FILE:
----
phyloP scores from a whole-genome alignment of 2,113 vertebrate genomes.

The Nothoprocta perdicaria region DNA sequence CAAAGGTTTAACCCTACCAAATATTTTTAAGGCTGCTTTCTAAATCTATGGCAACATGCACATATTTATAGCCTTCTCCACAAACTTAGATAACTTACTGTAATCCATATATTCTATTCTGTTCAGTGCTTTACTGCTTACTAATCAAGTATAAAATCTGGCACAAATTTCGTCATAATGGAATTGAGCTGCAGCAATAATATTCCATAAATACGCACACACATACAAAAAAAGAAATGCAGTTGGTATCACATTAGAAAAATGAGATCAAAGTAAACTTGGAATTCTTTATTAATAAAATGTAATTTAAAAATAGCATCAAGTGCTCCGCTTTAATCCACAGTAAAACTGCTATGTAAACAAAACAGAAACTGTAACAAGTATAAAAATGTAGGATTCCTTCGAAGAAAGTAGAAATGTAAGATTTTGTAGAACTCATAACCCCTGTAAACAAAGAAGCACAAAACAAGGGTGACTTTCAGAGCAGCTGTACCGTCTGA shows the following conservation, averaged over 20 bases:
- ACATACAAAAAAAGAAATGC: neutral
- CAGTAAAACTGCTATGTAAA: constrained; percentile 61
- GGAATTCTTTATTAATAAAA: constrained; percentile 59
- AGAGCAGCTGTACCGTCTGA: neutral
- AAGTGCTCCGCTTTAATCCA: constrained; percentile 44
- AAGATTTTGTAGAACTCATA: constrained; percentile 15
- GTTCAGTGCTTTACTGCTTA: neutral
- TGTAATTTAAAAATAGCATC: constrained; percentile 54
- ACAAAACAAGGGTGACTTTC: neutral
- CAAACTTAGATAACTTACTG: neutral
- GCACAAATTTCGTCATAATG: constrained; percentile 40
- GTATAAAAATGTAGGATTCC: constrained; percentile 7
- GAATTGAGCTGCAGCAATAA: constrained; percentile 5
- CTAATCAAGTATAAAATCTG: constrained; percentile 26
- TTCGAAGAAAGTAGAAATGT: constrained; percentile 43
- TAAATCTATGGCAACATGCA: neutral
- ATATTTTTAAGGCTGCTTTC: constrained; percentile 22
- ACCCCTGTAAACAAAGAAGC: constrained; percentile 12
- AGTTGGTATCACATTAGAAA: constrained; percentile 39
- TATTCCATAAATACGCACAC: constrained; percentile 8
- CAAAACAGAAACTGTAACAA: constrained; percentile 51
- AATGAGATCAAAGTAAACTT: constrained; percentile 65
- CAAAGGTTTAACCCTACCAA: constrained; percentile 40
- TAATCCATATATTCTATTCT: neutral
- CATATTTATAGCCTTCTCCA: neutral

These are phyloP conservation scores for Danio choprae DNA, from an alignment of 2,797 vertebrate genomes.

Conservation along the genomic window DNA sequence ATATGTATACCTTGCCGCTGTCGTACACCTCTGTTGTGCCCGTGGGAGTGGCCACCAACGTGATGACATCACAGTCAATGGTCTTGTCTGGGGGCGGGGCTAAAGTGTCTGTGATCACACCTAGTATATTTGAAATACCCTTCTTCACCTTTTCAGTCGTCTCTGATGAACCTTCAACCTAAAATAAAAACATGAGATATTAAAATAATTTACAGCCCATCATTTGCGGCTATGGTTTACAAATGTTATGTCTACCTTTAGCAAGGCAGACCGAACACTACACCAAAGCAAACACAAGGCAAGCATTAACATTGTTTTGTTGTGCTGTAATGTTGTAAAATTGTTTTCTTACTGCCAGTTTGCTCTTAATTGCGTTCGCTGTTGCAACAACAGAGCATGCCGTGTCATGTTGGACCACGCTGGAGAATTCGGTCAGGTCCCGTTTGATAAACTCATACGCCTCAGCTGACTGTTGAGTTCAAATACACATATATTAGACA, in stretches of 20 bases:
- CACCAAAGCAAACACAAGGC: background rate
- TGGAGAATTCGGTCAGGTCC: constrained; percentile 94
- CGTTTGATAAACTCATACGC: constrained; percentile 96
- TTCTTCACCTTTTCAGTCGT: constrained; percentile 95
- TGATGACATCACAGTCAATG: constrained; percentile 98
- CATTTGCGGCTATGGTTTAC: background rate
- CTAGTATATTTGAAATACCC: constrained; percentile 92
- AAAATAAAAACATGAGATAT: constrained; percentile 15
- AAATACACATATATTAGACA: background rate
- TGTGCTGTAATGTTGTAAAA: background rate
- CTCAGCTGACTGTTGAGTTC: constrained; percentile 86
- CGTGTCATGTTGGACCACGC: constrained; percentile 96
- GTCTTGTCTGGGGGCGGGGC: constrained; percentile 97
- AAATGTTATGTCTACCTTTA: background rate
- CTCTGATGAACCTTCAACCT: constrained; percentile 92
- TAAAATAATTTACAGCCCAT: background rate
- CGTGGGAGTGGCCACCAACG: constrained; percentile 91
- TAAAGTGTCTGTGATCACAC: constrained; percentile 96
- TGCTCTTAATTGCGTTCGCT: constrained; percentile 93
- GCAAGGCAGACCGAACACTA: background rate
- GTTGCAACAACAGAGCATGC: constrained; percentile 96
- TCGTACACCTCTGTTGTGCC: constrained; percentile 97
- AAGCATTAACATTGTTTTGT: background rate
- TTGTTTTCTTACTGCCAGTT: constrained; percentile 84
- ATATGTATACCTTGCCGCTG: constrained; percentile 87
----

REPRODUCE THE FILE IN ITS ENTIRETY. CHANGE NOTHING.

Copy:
phyloP scores from a whole-genome alignment of 2,113 vertebrate genomes.

The Nothoprocta perdicaria region DNA sequence CAAAGGTTTAACCCTACCAAATATTTTTAAGGCTGCTTTCTAAATCTATGGCAACATGCACATATTTATAGCCTTCTCCACAAACTTAGATAACTTACTGTAATCCATATATTCTATTCTGTTCAGTGCTTTACTGCTTACTAATCAAGTATAAAATCTGGCACAAATTTCGTCATAATGGAATTGAGCTGCAGCAATAATATTCCATAAATACGCACACACATACAAAAAAAGAAATGCAGTTGGTATCACATTAGAAAAATGAGATCAAAGTAAACTTGGAATTCTTTATTAATAAAATGTAATTTAAAAATAGCATCAAGTGCTCCGCTTTAATCCACAGTAAAACTGCTATGTAAACAAAACAGAAACTGTAACAAGTATAAAAATGTAGGATTCCTTCGAAGAAAGTAGAAATGTAAGATTTTGTAGAACTCATAACCCCTGTAAACAAAGAAGCACAAAACAAGGGTGACTTTCAGAGCAGCTGTACCGTCTGA shows the following conservation, averaged over 20 bases:
- ACATACAAAAAAAGAAATGC: neutral
- CAGTAAAACTGCTATGTAAA: constrained; percentile 61
- GGAATTCTTTATTAATAAAA: constrained; percentile 59
- AGAGCAGCTGTACCGTCTGA: neutral
- AAGTGCTCCGCTTTAATCCA: constrained; percentile 44
- AAGATTTTGTAGAACTCATA: constrained; percentile 15
- GTTCAGTGCTTTACTGCTTA: neutral
- TGTAATTTAAAAATAGCATC: constrained; percentile 54
- ACAAAACAAGGGTGACTTTC: neutral
- CAAACTTAGATAACTTACTG: neutral
- GCACAAATTTCGTCATAATG: constrained; percentile 40
- GTATAAAAATGTAGGATTCC: constrained; percentile 7
- GAATTGAGCTGCAGCAATAA: constrained; percentile 5
- CTAATCAAGTATAAAATCTG: constrained; percentile 26
- TTCGAAGAAAGTAGAAATGT: constrained; percentile 43
- TAAATCTATGGCAACATGCA: neutral
- ATATTTTTAAGGCTGCTTTC: constrained; percentile 22
- ACCCCTGTAAACAAAGAAGC: constrained; percentile 12
- AGTTGGTATCACATTAGAAA: constrained; percentile 39
- TATTCCATAAATACGCACAC: constrained; percentile 8
- CAAAACAGAAACTGTAACAA: constrained; percentile 51
- AATGAGATCAAAGTAAACTT: constrained; percentile 65
- CAAAGGTTTAACCCTACCAA: constrained; percentile 40
- TAATCCATATATTCTATTCT: neutral
- CATATTTATAGCCTTCTCCA: neutral

These are phyloP conservation scores for Danio choprae DNA, from an alignment of 2,797 vertebrate genomes.

Conservation along the genomic window DNA sequence ATATGTATACCTTGCCGCTGTCGTACACCTCTGTTGTGCCCGTGGGAGTGGCCACCAACGTGATGACATCACAGTCAATGGTCTTGTCTGGGGGCGGGGCTAAAGTGTCTGTGATCACACCTAGTATATTTGAAATACCCTTCTTCACCTTTTCAGTCGTCTCTGATGAACCTTCAACCTAAAATAAAAACATGAGATATTAAAATAATTTACAGCCCATCATTTGCGGCTATGGTTTACAAATGTTATGTCTACCTTTAGCAAGGCAGACCGAACACTACACCAAAGCAAACACAAGGCAAGCATTAACATTGTTTTGTTGTGCTGTAATGTTGTAAAATTGTTTTCTTACTGCCAGTTTGCTCTTAATTGCGTTCGCTGTTGCAACAACAGAGCATGCCGTGTCATGTTGGACCACGCTGGAGAATTCGGTCAGGTCCCGTTTGATAAACTCATACGCCTCAGCTGACTGTTGAGTTCAAATACACATATATTAGACA, in stretches of 20 bases:
- CACCAAAGCAAACACAAGGC: background rate
- TGGAGAATTCGGTCAGGTCC: constrained; percentile 94
- CGTTTGATAAACTCATACGC: constrained; percentile 96
- TTCTTCACCTTTTCAGTCGT: constrained; percentile 95
- TGATGACATCACAGTCAATG: constrained; percentile 98
- CATTTGCGGCTATGGTTTAC: background rate
- CTAGTATATTTGAAATACCC: constrained; percentile 92
- AAAATAAAAACATGAGATAT: constrained; percentile 15
- AAATACACATATATTAGACA: background rate
- TGTGCTGTAATGTTGTAAAA: background rate
- CTCAGCTGACTGTTGAGTTC: constrained; percentile 86
- CGTGTCATGTTGGACCACGC: constrained; percentile 96
- GTCTTGTCTGGGGGCGGGGC: constrained; percentile 97
- AAATGTTATGTCTACCTTTA: background rate
- CTCTGATGAACCTTCAACCT: constrained; percentile 92
- TAAAATAATTTACAGCCCAT: background rate
- CGTGGGAGTGGCCACCAACG: constrained; percentile 91
- TAAAGTGTCTGTGATCACAC: constrained; percentile 96
- TGCTCTTAATTGCGTTCGCT: constrained; percentile 93
- GCAAGGCAGACCGAACACTA: background rate
- GTTGCAACAACAGAGCATGC: constrained; percentile 96
- TCGTACACCTCTGTTGTGCC: constrained; percentile 97
- AAGCATTAACATTGTTTTGT: background rate
- TTGTTTTCTTACTGCCAGTT: constrained; percentile 84
- ATATGTATACCTTGCCGCTG: constrained; percentile 87